The Quartet concertizes across the United States, Canada, Europe, Asia, and the Americas. They have enjoyed playing in some of the world’s finest halls, including New York’s Carnegie Hall and Lincoln Center, London’s Wigmore Hall, Boston’s Jordan Hall, Mexico City’s Palacio de Bellas Artes, Washington, D.C.’s Kennedy Center and Library of Congress, Austria’s Esterhazy Palace, and Seoul’s Sejong Chamber Hall. They have also been enthusiastically received at many major music festivals, including the Aspen Music Festival (where they performed their first complete Beethoven quartet cycle), West Cork (Ireland) Chamber Music Festival, Caramoor International Music Festival, Music at Menlo, Maverick Concerts, Madeline Island Music Festival, Rockport Music Festival, the Banff Centre, Yellow Barn Festival, Skaneateles Festival, and the Seoul Spring Festival, among others.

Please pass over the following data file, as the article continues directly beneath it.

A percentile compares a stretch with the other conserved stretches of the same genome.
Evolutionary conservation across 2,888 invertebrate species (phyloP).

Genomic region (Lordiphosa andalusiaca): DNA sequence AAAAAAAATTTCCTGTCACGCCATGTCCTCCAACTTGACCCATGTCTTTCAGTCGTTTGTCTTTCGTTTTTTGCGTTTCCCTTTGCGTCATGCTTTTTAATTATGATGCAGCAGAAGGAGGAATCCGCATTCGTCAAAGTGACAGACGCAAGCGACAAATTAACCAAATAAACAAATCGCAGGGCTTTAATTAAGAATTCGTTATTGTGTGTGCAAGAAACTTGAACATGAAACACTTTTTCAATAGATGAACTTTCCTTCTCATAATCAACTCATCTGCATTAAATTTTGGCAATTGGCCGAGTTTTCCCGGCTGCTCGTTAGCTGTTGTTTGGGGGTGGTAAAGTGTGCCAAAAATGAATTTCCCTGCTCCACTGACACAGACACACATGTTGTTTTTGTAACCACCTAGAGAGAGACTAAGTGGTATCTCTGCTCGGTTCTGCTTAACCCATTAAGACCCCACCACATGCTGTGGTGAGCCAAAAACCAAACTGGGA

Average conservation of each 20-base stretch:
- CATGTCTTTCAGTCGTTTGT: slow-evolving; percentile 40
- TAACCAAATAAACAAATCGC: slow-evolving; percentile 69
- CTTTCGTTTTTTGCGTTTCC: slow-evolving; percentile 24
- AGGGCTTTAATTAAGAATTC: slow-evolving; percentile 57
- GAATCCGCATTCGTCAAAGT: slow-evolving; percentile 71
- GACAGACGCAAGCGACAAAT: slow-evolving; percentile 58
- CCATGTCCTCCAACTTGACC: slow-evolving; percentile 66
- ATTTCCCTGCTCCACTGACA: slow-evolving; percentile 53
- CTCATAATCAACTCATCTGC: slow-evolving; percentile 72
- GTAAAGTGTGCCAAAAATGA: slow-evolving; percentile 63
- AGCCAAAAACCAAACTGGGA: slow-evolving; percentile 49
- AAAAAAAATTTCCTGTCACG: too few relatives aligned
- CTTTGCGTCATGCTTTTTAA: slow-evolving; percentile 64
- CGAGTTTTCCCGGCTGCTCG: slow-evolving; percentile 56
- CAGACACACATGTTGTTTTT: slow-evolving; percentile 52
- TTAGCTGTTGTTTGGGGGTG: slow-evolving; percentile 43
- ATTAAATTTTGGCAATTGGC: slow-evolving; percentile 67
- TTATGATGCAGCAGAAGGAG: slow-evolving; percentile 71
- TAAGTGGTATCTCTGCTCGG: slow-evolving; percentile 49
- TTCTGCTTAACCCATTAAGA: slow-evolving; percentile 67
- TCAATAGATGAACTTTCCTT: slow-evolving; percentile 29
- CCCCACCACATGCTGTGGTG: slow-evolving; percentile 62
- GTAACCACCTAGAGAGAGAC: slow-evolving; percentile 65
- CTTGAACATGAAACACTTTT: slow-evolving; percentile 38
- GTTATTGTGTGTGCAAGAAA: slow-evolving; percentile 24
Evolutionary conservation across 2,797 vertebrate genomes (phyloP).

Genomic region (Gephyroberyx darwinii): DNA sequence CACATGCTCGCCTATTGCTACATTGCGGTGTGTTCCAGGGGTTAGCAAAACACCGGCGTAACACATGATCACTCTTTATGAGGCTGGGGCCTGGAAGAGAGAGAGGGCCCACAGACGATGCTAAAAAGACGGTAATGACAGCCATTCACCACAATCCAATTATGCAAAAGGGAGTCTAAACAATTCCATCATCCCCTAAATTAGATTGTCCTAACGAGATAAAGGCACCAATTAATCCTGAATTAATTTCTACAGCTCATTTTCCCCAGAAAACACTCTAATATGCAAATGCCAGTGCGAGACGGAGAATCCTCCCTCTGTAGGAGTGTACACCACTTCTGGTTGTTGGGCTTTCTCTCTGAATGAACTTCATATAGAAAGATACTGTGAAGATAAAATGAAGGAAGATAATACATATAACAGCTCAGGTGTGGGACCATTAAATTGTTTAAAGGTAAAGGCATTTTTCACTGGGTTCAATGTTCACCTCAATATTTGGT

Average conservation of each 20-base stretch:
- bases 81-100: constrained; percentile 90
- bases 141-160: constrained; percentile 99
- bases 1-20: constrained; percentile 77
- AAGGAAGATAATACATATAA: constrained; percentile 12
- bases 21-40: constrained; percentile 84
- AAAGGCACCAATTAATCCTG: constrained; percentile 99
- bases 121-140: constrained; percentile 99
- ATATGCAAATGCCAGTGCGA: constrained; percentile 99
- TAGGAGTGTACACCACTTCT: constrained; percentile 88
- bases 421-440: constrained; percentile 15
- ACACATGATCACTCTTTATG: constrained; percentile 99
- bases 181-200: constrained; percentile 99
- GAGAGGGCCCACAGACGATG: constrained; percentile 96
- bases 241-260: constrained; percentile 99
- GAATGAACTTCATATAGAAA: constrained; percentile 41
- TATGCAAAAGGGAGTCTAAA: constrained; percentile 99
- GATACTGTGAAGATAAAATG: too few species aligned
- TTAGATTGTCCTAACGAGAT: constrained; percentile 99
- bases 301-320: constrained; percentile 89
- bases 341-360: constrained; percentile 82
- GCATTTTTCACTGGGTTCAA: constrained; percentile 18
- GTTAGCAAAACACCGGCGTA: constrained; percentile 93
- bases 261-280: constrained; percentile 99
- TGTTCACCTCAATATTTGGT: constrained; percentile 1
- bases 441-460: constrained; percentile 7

The Jupiters have been fortunate to receive several chamber music honors over the course of their career. In 2008 they were awarded an Avery Fisher Career Grant and, in 2007, they were given the Cleveland Quartet Award from Chamber Music America. Previously, the Jupiters were awarded first prize in the Banff International String Quartet Competition (where they also received the Szekely Prize for best performance of a Beethoven quartet), and grand prize in the Fischoff National Chamber Music Competition. The quartet’s career began to take off after being selected in the Young Concert Artists International auditions in 2005. From 2007-2010, the Quartet was in residence at the Chamber Music Society of Lincoln Center’s Chamber Music Two and, in 2009, they received a grant from the Fromm Foundation to commission a new quartet from Dan Visconti for a CMSLC performance at Alice Tully Hall.